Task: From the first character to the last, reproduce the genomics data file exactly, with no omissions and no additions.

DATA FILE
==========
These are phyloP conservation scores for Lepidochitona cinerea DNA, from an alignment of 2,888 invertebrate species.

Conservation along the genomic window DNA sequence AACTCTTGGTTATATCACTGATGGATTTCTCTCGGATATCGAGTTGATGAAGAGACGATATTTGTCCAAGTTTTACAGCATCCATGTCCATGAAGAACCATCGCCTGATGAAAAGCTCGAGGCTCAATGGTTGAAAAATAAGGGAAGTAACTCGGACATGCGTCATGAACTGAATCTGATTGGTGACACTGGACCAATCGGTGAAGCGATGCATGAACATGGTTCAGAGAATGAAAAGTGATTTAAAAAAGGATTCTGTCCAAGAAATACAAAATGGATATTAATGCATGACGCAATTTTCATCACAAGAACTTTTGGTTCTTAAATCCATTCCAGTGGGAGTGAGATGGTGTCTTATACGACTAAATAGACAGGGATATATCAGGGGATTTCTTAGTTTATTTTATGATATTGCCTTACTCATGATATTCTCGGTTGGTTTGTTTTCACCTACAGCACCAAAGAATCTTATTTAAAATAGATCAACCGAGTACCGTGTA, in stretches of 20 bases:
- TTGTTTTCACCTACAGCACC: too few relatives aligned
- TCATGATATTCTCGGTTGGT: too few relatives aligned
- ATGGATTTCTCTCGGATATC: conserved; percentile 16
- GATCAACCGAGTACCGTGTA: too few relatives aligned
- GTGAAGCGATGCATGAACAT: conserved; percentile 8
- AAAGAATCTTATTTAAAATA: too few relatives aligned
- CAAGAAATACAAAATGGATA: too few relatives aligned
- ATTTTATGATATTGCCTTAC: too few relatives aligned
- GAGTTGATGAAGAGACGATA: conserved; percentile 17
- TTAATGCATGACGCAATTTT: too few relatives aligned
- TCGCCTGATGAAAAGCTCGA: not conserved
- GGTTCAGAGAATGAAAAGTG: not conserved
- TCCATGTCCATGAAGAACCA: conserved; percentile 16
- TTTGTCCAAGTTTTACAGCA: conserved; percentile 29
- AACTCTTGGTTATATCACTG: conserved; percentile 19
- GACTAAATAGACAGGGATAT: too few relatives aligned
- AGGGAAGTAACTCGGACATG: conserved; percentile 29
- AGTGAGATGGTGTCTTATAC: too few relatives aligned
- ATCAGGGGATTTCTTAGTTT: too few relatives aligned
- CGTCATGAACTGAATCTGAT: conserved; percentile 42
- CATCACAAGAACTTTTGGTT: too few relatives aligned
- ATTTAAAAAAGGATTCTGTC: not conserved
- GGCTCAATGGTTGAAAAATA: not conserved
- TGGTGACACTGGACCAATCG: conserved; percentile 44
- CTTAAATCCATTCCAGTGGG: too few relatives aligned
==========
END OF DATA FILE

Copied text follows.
These are phyloP conservation scores for Lepidochitona cinerea DNA, from an alignment of 2,888 invertebrate species.

Conservation along the genomic window DNA sequence AACTCTTGGTTATATCACTGATGGATTTCTCTCGGATATCGAGTTGATGAAGAGACGATATTTGTCCAAGTTTTACAGCATCCATGTCCATGAAGAACCATCGCCTGATGAAAAGCTCGAGGCTCAATGGTTGAAAAATAAGGGAAGTAACTCGGACATGCGTCATGAACTGAATCTGATTGGTGACACTGGACCAATCGGTGAAGCGATGCATGAACATGGTTCAGAGAATGAAAAGTGATTTAAAAAAGGATTCTGTCCAAGAAATACAAAATGGATATTAATGCATGACGCAATTTTCATCACAAGAACTTTTGGTTCTTAAATCCATTCCAGTGGGAGTGAGATGGTGTCTTATACGACTAAATAGACAGGGATATATCAGGGGATTTCTTAGTTTATTTTATGATATTGCCTTACTCATGATATTCTCGGTTGGTTTGTTTTCACCTACAGCACCAAAGAATCTTATTTAAAATAGATCAACCGAGTACCGTGTA, in stretches of 20 bases:
- TTGTTTTCACCTACAGCACC: too few relatives aligned
- TCATGATATTCTCGGTTGGT: too few relatives aligned
- ATGGATTTCTCTCGGATATC: conserved; percentile 16
- GATCAACCGAGTACCGTGTA: too few relatives aligned
- GTGAAGCGATGCATGAACAT: conserved; percentile 8
- AAAGAATCTTATTTAAAATA: too few relatives aligned
- CAAGAAATACAAAATGGATA: too few relatives aligned
- ATTTTATGATATTGCCTTAC: too few relatives aligned
- GAGTTGATGAAGAGACGATA: conserved; percentile 17
- TTAATGCATGACGCAATTTT: too few relatives aligned
- TCGCCTGATGAAAAGCTCGA: not conserved
- GGTTCAGAGAATGAAAAGTG: not conserved
- TCCATGTCCATGAAGAACCA: conserved; percentile 16
- TTTGTCCAAGTTTTACAGCA: conserved; percentile 29
- AACTCTTGGTTATATCACTG: conserved; percentile 19
- GACTAAATAGACAGGGATAT: too few relatives aligned
- AGGGAAGTAACTCGGACATG: conserved; percentile 29
- AGTGAGATGGTGTCTTATAC: too few relatives aligned
- ATCAGGGGATTTCTTAGTTT: too few relatives aligned
- CGTCATGAACTGAATCTGAT: conserved; percentile 42
- CATCACAAGAACTTTTGGTT: too few relatives aligned
- ATTTAAAAAAGGATTCTGTC: not conserved
- GGCTCAATGGTTGAAAAATA: not conserved
- TGGTGACACTGGACCAATCG: conserved; percentile 44
- CTTAAATCCATTCCAGTGGG: too few relatives aligned